Introduction 

Lichen sclerosus is a long-term skin condition that mainly affects the skin of the genitals. It usually causes itching and white patches to appear on the affected skin.

Other areas of the body are also occasionally affected, including the upper arms, back, breasts and shoulders.

Lichen sclerosus is most common in women who have been through the menopause, although men and children are also sometimes affected.

It's not clear what causes lichen sclerosus, but it's thought to be related to overactivity of the immune system. It's not an infection and can't be spread to your partner or other people.

Lichen sclerosus can be uncomfortable and distressing, but it's usually possible in most cases to control the symptoms with simple treatments.

This page covers:

Symptoms of lichen sclerosus in women and girls

Symptoms of lichen sclerosus in men and boys

How long does lichen sclerosus last?

Treatments for lichen sclerosus

Self-help for lichen sclerosus

Symptoms in women and girls

In women and girls, lichen sclerosus tends to affect the vulva (the skin around the entrance to the vagina) and the skin around the anus (back passage).

Symptoms include:

  • small white areas that may increase in size and join together to form larger patches – these patches may become cracked and sore
  • itchiness, which tends to be worse at night and may disturb sleep
  • the skin becoming fragile and thin, or wrinkly and thickened
  • red or purple blood blisters
  • pain when having sex and/or passing stools

Without treatment, the vulva may gradually scar and shrink. This can make the entrance to the vagina narrower, which makes sex even more difficult and painful.

Symptoms in men and boys

In men and boys, lichen sclerosus tends to develop on the foreskin and end of the penis. The skin around the anus is rarely affected.

Symptoms can include:

  • sore or sometimes itchy white patches on the penis, particularly around the tip, but sometimes on the shaft
  • the skin at the tip of the penis becoming firm and white
  • difficulty pulling the foreskin back, which can make peeing difficult and lead to painful erections if left untreated

For both men and women, it's often easy for a doctor to diagnose lichen sclerosus by asking about your symptoms and examining your skin. However, in some cases, a very simple procedure known as a biopsy, where a skin sample is taken for analysis, may be needed to help make the diagnosis.

How long does lichen sclerosus last?

For most people, lichen sclerosus is a long-term condition that lasts many years and may flare up and down over time.

There's currently no cure, but symptoms can normally be controlled with steroid medication applied directly to the affected skin (see below).

Occasionally, lichen sclerosus goes away on its own and doesn't come back, but this usually only occurs when children with the condition reach puberty.

Treatments for lichen sclerosus

Steroid creams and ointments

The main treatment for lichen sclerosus is steroid ointment or cream, which helps to control symptoms.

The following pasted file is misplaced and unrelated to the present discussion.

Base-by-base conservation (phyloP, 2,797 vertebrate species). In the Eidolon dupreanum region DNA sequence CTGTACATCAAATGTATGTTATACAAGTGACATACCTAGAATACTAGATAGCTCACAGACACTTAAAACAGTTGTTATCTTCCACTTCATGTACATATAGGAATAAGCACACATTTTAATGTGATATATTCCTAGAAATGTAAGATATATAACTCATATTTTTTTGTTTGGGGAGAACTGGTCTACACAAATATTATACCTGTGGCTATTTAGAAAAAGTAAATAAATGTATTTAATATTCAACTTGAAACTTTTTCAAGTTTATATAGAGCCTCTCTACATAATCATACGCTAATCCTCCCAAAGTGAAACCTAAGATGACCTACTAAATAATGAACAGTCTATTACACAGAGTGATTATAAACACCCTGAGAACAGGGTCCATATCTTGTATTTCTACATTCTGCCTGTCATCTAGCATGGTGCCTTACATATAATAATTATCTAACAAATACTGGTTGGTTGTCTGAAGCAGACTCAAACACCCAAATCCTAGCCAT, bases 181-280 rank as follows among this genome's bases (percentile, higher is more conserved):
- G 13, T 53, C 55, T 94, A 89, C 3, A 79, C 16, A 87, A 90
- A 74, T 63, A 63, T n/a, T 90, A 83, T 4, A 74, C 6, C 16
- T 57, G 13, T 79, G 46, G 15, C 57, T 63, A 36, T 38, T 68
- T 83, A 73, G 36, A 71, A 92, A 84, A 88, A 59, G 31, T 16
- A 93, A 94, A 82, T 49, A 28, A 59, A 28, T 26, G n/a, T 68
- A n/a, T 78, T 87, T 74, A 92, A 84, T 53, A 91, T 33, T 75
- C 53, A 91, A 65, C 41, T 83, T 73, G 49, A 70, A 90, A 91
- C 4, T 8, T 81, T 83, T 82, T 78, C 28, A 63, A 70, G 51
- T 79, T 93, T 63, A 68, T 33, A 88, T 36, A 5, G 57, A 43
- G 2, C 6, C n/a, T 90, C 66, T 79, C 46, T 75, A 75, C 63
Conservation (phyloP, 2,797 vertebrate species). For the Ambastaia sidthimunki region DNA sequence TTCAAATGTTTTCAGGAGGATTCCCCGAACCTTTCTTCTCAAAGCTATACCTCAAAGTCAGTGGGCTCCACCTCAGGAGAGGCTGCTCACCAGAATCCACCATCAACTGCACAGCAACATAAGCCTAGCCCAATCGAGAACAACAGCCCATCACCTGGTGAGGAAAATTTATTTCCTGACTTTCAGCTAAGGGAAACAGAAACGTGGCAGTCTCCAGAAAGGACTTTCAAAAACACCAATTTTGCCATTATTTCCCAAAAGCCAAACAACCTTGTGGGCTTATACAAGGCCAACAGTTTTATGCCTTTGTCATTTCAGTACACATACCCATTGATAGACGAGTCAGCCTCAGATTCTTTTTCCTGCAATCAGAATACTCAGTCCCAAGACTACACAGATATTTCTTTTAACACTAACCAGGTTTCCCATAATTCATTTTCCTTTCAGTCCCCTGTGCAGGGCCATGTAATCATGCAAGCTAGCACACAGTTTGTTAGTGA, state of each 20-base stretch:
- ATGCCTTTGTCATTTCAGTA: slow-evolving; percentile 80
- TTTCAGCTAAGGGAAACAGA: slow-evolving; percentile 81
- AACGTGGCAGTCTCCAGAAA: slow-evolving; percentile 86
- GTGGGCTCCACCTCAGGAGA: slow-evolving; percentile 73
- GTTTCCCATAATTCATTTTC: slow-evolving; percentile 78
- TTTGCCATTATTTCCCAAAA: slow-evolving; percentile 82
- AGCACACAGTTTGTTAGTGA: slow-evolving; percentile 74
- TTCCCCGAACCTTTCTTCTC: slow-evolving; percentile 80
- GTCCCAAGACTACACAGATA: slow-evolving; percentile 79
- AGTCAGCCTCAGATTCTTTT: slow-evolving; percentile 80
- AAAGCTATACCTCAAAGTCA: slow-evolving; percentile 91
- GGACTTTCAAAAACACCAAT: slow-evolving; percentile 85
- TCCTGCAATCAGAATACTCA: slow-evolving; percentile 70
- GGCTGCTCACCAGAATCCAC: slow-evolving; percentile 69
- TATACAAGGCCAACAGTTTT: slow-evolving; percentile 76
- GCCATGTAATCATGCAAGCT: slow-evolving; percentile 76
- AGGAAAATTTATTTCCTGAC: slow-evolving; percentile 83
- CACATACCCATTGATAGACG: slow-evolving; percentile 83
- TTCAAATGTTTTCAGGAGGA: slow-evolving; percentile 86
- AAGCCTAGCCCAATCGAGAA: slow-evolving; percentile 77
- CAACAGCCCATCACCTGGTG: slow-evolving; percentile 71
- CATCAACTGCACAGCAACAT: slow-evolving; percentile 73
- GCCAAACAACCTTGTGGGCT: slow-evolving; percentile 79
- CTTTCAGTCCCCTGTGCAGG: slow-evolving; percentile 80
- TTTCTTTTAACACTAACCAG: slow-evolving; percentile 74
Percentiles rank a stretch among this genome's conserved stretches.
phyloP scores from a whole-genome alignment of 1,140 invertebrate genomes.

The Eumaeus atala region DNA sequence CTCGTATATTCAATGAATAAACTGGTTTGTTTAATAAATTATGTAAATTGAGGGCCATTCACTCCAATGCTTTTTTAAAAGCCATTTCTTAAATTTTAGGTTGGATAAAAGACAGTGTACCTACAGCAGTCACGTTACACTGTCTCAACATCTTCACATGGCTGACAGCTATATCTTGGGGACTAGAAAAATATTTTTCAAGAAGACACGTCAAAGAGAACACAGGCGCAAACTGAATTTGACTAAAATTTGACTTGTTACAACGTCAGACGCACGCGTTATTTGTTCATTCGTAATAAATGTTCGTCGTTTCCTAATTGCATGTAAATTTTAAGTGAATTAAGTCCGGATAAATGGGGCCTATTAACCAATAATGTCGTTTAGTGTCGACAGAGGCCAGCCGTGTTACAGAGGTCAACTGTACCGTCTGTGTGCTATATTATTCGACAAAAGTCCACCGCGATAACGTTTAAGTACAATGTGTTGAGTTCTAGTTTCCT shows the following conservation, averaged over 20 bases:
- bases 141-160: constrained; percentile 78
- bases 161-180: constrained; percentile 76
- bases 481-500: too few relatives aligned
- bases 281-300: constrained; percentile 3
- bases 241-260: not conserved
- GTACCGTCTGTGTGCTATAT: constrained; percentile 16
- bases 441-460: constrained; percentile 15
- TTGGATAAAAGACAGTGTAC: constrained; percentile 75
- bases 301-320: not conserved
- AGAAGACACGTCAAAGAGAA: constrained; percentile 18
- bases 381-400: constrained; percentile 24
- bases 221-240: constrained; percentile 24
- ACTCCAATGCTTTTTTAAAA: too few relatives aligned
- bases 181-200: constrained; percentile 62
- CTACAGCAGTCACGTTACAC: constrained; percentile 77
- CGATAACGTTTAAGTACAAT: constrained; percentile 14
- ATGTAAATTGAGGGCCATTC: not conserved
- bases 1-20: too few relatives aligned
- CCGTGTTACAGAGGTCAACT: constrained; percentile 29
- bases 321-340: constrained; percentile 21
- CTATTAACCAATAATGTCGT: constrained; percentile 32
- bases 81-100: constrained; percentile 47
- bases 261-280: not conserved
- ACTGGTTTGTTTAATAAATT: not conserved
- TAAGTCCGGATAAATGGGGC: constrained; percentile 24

It should be applied regularly, but relatively sparingly, to the affected areas of skin. Your doctor will advise you on how much to use, how frequently, and for how long. Generally, a 30g tube should last around three months.

When used appropriately, the risk of side effects such as thinning of the skin is very low. Read more about the side effects of steroid creams.

Symptoms tend to ease after a few weeks of treatment, but it may be a few months before your symptoms are fully under control.

After three or four months of regular treatment, you might only need to use the cream once or twice a  week, or sometimes even less, to stop symptoms returning.

Steroid creams and ointments are very effective in most cases. However, if they don’t help, other treatments may be suggested by a specialist.

Surgery

In a few cases, surgery may be needed to treat problems caused by lichen sclerosus.

For example, if the condition causes a woman's vaginal opening to become very narrow, affecting sex, an operation to widen it may be suggested.

Men or boys may need surgery to remove the foreskin (circumcision) if steroid ointments or creams don’t help and the foreskin becomes severely affected. This can result in the condition settling fully.

Self-help for lichen sclerosus

In addition to the above treatments, the following measures can often help keep your symptoms under control:

  • avoid washing with soap or bubble bath – use plain water or an emollient wash instead, such as aqueous cream (but avoid leaving aqueous cream on the skin after washing)
  • avoid rubbing or scratching the area
  • gently dab your genitals dry after peeing, to stop your urine irritating the skin
  • apply a barrier cream or ointment, such as petroleum jelly, to affected areas after washing and before and after urinating 
  • avoid wearing tight or restrictive clothes and wear underwear made from natural materials such as cotton or silk – women may find it helps to wear stockings rather than tights

For women who find sex painful, it may help to use a lubricant or a vaginal dilator.

Cancer risk

Women with lichen sclerosus have a slightly increased risk of developing cancer of the vulva. This affects up to 1 in 20 women with the condition.

It's therefore important to check your vulva regularly for any symptoms of vulval cancer, as the earlier any cancer is detected, the easier it is to treat. Check for thickening of the skin or any lumps, blisters or sores. Use a mirror and feel the area with your fingers.

Men with lichen sclerosus may have a slightly higher risk of developing cancer of the penis, so it's also important for them to keep an eye out for any unusual changes, such as growths or sores.

If you have lichen sclerosus, you should report any changes like these to your doctor.

Page last reviewed: 16/12/2015

Next review due: 31/05/2018